And finally, a Kiki spoof on Bernie’s meme. Mittens provided by Johanna.

Gender, vaccine.

I was reading this about gender and sexuality. Vince and I regularly talk about gender identity and how he and his friends are thinking about it. I understand from discussions with mothers (my age) with teenage daughters that many girls think a lot about gender identity as they grow up. I think if I was growing up now, I would also think about my gender identity, because I do not strongly lean female. Would I have been confused? I was already so confused then, it hurts me to think that I would have added an extra thing to be confused about. Being a female is not that important to me, I don’t strongly identify with being female or doing “female” or “male” things. I also don’t have body dysmorphia, I like my body for the most part. I wouldn’t, like the writer, above, change my body to be a male to have all the privileges of being male. I sincerely believe (though maybe mistaken) that women have a lot of power. And I am happy to have been able to be pregnant and have babies and nurse them. I honestly, don’t think very much about gender. I don’t think of myself as female first. I think of myself as Doris – the human. I had short hair in college and lots of people misgendered me as a boy, but I didn’t care. I wear my hair more female now only because I feel bad when other people feel bad because they misgender me because they think they’ve super offended me, but really I don’t care. I think I’d still like to buzz cut my hair and wear fun hats. But I understand that this gender thing is important to a lot of people.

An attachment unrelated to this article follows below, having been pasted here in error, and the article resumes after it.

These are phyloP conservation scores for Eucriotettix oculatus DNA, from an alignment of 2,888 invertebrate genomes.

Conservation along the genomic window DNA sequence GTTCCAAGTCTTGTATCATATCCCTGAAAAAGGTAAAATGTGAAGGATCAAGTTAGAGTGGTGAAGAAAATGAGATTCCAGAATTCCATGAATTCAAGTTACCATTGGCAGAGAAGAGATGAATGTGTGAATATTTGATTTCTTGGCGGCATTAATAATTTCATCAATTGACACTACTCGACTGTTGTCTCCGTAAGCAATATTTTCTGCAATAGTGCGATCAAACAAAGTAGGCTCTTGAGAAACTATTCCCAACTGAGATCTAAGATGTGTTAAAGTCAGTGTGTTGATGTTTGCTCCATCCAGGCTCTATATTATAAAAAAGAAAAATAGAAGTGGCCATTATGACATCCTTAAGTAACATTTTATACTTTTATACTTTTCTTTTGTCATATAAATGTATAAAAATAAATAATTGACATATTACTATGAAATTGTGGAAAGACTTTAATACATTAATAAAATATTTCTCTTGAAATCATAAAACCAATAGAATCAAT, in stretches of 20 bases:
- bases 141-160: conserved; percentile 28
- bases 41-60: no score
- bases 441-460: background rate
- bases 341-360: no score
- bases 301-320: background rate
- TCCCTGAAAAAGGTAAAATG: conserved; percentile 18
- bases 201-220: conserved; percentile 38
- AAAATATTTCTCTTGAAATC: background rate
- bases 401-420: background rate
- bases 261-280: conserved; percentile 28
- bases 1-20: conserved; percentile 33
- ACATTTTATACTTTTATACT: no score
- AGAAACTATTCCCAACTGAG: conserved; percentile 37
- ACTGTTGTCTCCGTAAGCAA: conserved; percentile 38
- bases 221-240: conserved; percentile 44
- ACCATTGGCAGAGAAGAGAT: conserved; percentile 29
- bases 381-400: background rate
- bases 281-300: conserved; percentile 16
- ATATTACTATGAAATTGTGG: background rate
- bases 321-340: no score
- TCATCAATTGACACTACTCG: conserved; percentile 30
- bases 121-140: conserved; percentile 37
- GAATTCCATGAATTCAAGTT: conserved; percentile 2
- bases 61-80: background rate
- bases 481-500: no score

On a non-gendered note: I got my second dose of the Pfizer vaccine on Monday! I was working a shift that day. I did get floated to a non-covid unit that which I happily took because it means by the time I get floated again (perhaps to a covid floor), I will have built up full efficacy of the vaccine. Floating always makes for a tougher shift. Everyone is very nice, but you don’t know who to call for help and you don’t know where alcohol pads are. And my patients seemed to all be a handful. Taking care of patients who have all their mental faculties intact or have none of their mental faculties intact are (relatively) easy to care for. It’s when they mostly have their shit together, but are just ever so slightly removed from reality (like 25% removed) that it gets challenging. They insist on things that can’t be argued with and are not true and often they know they are difficult, so they apologize, but then they forget they apologized and then continue on with peeing in the sink, accidentally dumping the dinner tray into their lap, using the call button every five minutes. I took the day off of my desk job on Tuesday to nap because I felt run down. I had a low-grade fever of 99.8 and I took some Motrin which took care of that and my pain in both arms (one from the shot and the other from my determined rotator cuff injury). I binge watched the Good Place. I have not done that in a long, long time. I went to bed and mumbled to Jeremy that I had such an unproductive day and he said – it’s been the most productive day of the whole pandemic, you are busy making antibodies to protect yourself and bring us a bit closer to ending this unending misery.